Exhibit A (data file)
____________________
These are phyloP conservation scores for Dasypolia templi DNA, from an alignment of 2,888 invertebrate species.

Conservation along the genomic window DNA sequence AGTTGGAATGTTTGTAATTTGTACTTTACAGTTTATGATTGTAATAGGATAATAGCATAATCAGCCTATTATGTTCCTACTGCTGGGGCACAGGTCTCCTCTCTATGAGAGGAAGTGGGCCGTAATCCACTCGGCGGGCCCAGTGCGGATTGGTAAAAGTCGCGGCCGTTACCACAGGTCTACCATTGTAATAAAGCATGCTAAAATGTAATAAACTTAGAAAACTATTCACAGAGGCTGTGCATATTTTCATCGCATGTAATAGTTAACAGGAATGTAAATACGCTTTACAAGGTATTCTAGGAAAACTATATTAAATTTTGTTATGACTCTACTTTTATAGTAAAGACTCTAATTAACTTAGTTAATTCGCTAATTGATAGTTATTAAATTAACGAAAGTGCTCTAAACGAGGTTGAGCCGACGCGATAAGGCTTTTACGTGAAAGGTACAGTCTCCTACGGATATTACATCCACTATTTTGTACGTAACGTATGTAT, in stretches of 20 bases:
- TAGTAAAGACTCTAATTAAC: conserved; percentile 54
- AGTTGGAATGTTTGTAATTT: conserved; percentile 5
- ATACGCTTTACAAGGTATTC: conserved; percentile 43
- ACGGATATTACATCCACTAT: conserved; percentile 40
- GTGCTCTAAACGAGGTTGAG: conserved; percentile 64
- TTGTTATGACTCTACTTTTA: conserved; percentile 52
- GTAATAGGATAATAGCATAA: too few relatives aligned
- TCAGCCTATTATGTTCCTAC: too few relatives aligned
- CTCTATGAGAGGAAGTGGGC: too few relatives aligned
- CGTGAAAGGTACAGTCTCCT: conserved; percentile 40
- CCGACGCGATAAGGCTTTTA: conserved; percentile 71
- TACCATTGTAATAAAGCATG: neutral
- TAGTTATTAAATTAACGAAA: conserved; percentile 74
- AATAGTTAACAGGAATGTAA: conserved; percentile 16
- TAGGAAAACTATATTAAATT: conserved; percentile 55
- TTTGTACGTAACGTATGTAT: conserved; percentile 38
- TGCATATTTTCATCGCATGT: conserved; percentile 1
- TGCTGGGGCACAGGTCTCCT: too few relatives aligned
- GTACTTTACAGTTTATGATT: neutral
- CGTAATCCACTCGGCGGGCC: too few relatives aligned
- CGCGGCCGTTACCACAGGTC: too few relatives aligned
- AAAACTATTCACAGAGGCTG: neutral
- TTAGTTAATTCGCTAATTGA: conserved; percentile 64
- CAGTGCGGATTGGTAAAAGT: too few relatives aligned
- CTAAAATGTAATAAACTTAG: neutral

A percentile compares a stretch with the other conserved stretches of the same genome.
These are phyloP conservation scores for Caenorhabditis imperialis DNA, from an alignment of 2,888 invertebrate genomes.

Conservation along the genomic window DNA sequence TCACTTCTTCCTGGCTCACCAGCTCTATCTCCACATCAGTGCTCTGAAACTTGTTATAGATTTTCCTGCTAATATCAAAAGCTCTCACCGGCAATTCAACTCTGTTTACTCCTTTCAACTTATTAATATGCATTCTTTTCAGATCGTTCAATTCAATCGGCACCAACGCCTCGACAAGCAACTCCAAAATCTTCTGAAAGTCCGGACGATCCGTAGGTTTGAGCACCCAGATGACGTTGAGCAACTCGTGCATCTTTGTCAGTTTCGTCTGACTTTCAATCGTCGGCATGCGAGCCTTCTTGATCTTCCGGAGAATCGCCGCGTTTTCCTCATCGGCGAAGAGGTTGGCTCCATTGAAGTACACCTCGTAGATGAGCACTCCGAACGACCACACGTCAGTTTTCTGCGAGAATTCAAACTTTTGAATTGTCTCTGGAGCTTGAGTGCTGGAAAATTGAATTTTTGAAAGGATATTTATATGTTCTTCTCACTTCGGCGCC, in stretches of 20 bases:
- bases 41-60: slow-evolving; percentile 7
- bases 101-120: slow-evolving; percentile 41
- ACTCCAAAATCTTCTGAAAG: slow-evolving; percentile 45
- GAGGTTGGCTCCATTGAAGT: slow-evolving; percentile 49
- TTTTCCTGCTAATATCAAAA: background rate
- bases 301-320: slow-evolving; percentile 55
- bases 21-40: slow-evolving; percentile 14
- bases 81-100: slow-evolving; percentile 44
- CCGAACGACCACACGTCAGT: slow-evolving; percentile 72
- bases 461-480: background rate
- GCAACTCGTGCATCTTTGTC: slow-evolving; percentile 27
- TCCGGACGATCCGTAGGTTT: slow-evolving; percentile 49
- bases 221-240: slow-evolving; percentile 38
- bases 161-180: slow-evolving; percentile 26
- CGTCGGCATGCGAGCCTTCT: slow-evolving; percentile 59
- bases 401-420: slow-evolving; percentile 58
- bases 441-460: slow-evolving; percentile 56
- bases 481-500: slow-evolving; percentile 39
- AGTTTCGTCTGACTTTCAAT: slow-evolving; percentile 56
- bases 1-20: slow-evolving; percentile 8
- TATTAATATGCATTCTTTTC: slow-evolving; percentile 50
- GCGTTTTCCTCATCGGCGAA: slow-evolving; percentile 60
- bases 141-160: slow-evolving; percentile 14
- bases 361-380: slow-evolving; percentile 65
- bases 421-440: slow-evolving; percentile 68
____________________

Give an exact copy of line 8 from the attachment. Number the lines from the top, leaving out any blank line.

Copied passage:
- TTGTTATGACTCTACTTTTA: conserved; percentile 52